Please, please, please, completely redo your product pages and absolutely include the commonly used processor names.

        • 1. Re: Finding right NUC

          Are you referring to NUCs listed on the Intel Shop?

          The Model number itself say a lot about the specs. for instance the headline :

          Intel® NUC7i5DNKE BGA 1356 2.6GHz i5

          tells you it is a 7th gen, i5 processor with a 2.6GHz clock.


          You can copy the model number and google NUC7i5DnKE ARK, and one of the top results will take you to an Intel Page with All Related Knowledge to that model.


          I could be wrong, but I do not believe Intel sells any NUC with an OS, RAM, or Storage device, so if you are looking at that info, it is probably from a vendor, not intel.

          1 of 1 people found this helpful
          • 2. Re: Finding right NUC

            Yea, I was gonna ask you where you were looking...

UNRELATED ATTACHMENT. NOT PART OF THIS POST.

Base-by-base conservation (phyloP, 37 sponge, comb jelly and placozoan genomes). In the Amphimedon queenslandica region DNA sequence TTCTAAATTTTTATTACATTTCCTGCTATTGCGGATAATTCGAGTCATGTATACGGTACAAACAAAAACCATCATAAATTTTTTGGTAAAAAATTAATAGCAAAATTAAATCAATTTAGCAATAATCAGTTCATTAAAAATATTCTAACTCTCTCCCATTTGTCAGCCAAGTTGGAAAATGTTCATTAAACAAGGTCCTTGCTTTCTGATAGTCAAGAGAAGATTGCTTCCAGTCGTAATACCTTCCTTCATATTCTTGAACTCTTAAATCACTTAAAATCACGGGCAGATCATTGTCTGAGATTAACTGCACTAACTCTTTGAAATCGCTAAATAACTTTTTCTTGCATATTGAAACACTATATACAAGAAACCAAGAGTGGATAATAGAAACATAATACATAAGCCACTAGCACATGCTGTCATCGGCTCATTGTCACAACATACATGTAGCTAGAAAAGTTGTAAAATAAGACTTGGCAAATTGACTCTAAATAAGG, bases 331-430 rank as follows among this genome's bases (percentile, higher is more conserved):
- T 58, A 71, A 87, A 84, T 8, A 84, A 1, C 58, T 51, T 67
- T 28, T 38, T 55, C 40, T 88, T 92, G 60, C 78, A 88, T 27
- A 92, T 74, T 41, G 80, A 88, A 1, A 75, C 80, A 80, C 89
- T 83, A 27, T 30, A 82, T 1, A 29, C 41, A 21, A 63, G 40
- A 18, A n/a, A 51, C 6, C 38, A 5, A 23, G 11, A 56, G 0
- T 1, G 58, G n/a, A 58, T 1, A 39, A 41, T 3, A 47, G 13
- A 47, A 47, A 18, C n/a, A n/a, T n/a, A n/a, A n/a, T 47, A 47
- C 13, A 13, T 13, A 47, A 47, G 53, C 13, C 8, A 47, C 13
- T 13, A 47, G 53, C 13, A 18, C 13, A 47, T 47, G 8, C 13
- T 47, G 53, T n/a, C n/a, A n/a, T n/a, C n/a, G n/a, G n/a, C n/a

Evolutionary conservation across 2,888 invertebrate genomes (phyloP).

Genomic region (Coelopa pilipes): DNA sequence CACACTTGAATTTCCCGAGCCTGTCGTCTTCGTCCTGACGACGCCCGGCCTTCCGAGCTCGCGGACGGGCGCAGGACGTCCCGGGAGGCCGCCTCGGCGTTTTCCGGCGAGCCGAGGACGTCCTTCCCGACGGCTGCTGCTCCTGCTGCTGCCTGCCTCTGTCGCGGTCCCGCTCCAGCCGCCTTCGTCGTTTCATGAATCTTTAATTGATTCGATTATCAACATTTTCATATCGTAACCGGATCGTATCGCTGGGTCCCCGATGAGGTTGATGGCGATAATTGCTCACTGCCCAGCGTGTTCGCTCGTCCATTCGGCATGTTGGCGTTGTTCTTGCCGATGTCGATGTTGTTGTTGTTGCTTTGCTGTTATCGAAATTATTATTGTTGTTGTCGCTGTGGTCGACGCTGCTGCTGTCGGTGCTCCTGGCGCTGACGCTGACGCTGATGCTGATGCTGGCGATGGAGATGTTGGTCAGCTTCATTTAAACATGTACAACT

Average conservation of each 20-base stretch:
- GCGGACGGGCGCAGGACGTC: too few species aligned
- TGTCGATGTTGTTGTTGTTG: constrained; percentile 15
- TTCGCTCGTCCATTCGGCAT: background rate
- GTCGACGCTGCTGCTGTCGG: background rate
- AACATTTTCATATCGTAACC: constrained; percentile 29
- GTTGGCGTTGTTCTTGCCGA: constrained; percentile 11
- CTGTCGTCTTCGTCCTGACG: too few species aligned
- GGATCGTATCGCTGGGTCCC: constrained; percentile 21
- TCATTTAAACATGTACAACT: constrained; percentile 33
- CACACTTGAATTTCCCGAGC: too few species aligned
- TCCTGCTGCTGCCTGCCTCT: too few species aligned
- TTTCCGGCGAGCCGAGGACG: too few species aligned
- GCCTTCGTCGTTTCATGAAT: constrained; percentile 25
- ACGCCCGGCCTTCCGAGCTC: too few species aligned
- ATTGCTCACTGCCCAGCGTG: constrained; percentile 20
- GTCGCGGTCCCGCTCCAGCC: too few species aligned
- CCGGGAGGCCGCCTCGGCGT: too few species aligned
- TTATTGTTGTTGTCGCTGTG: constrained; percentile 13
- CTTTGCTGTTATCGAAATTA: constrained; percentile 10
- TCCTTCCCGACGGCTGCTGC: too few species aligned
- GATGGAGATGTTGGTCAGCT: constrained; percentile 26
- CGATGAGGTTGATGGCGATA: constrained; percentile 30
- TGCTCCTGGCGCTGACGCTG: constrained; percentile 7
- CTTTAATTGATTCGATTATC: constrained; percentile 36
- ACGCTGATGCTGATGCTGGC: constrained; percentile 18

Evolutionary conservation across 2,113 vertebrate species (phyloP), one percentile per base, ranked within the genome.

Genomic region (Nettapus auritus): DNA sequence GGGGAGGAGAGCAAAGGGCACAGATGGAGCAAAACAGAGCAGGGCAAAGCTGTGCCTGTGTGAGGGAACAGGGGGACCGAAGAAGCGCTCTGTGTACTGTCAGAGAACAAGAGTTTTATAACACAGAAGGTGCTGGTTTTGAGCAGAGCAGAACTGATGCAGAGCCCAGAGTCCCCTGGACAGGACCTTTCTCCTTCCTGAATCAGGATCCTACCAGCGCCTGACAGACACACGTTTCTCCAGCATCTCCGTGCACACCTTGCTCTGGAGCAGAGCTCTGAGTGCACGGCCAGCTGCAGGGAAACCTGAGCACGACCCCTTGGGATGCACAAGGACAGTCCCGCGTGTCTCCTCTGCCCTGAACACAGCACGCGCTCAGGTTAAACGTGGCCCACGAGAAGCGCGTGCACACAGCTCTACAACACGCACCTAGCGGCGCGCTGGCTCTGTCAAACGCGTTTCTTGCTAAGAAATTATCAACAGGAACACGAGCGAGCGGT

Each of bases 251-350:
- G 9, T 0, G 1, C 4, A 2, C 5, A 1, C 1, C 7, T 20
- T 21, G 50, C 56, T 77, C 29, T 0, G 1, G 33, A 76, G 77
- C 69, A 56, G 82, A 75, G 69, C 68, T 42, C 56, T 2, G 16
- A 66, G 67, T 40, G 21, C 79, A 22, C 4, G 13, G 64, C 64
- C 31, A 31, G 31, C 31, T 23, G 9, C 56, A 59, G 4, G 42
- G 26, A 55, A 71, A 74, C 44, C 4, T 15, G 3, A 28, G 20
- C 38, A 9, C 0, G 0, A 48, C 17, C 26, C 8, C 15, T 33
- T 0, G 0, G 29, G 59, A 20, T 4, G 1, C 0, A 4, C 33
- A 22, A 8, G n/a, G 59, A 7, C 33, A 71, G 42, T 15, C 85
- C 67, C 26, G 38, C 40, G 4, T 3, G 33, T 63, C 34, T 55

The Shop Intel pages for the NUCs are sorted alphabetically by NUC Name -- which orders them newest to oldest and tells you what processor generation and what processor version (i3, i5, i7, Celeron or Pentium) the NUC's processor falls into -- and the site offers, amongst its *many* search criteria, the selection of processor generation and/or processor version. Bottom line, unless I am missing something, it is doing exactly what you are asking for it to do.


            Just saying,


            1 of 1 people found this helpful
            • 3. Re: Finding right NUC

              I was referring to these pages:

              For NUC PCs with Windows pre-installed: Intel® NUC Mini PCs

              For NUC Kits without Windows OS, memory, etc: Intel® NUC Kits

              In searching Google for 'Intel Nuc' the first result is what leads to these pages, and what I assume most people would be using if they wanted to check Intel's NUC specs.


              Having the CPU part of a cryptic model number I don't believe to be an adequate method of letting someone who isn't familiar with Intel's specific coding of model numbers indicates the CPU type. For example this item on the NUC Kits page:

              Intel® NUC Kit NUC6CAYH

              95594 Processor Included

              2.5" Drive Internal Drive Form Factor

              VGA (HDB15); HDMI 2.0 Graphics Output

              From $10,856